Erik Hatcher writes:
> > Your changes look great in general, though I find some issues:
> > 1) 'stop OR stop AND stop' where stop is a stopword gives a parse
> > error:
> > Encountered "<EOF>" at line 1, column 0.
> > Was expecting one of:
> > <NOT> ...
> > ...
> I think you must have tried this in a transient state when I forgot to
> check in some JavaCC generated files. Try again. This one now returns
> an empty BooleanQuery.
I'm a bit puzzled, since I called javacc myself, so generated files should
not matter, but if it's fixed, I don't care about what went wrong.
> > 2) Single term queries using +/- flags are parse to a query without
> > flag
> > +a -> a
> Hmmm.... this is a debatable one. It's returning a TermQuery in this
> case for "a". Is that appropriate? Or should it return a BooleanQuery
> with a single TermQuery as required?
I'd prefer, if query parser parses queries created by query.toString()
to the same query. But that's just a nice to have.
> I think having it optimized to a TermQuery makes the most sense.
> Though, putting it in a BooleanQuery does make this next one simpler...
> > -a -> a
> > While this doesn't make a difference for +a it's a bit strange for -a,
> > OTOH -a isn't a usable query anyway.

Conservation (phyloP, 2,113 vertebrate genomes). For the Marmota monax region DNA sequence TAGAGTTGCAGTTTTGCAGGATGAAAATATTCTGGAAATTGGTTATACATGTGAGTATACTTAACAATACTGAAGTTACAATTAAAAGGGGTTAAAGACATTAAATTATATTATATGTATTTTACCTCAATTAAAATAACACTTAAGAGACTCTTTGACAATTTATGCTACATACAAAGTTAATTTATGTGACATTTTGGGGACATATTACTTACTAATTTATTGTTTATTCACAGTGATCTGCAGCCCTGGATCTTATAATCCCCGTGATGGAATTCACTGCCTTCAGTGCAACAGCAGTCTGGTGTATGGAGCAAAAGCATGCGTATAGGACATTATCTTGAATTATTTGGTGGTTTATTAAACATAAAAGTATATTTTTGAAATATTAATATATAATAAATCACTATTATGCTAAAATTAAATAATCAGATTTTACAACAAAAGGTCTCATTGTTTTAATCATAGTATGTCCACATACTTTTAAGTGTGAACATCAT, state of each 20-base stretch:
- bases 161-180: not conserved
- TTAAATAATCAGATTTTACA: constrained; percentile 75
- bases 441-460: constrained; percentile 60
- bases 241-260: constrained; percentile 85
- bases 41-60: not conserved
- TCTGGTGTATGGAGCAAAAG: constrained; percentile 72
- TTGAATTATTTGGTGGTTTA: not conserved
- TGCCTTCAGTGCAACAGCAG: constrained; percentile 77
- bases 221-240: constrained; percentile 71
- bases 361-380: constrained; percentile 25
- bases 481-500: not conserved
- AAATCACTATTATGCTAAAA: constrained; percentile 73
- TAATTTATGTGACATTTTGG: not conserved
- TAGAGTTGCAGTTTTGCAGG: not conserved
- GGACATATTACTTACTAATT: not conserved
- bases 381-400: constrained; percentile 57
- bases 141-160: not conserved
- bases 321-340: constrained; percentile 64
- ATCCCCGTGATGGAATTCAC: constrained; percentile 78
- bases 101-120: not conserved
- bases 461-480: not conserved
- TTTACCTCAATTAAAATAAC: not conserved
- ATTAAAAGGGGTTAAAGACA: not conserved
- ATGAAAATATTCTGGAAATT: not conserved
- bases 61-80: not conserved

> Oops... yeah, you're right. If its a single clause right now it
> doesn't wrap in a BooleanQuery and thus does not take into account the
> modifier +/-/NOT. But as you say, this is a bogus query anyway. I
> guess the right thing to do is wrap both the +a query as above and the
> -a query into a BooleanQuery with the modifier set appropriately.
The question how to handle BooleanQueries, that contain prohibited terms
only, is a question on it's own.
In my fix I choose to silently drop these queries. Basically because it's
effectivly dropped during querying anyway.
In an application, I handled this by dropping the query and notifying the
user, that some part of the query could not be handled and was ignored.
> > 3) a OR NOT b parses to 'a -b' which is the same as 'a AND NOT b'
> > IMHO `a OR NOT b' should be `a OR (NOT b)' though lucene cannot
> > search
> > that. Maybe it should raise an error...
> Actually it parses like this:
> a OR NOT b -> a -b
> a AND NOT b -> +a -b
> So they are slightly different, though the effect will be the same.
> > a OR NOT b AND c (parsed to a -(+b +c)) should IMHO be parsed to `a
> > (-b +c)'
> Ah, ok.... so NOT gets much higher precedence than I'm currently giving
> it. That might take me a while to achieve, but I'll give it a shot.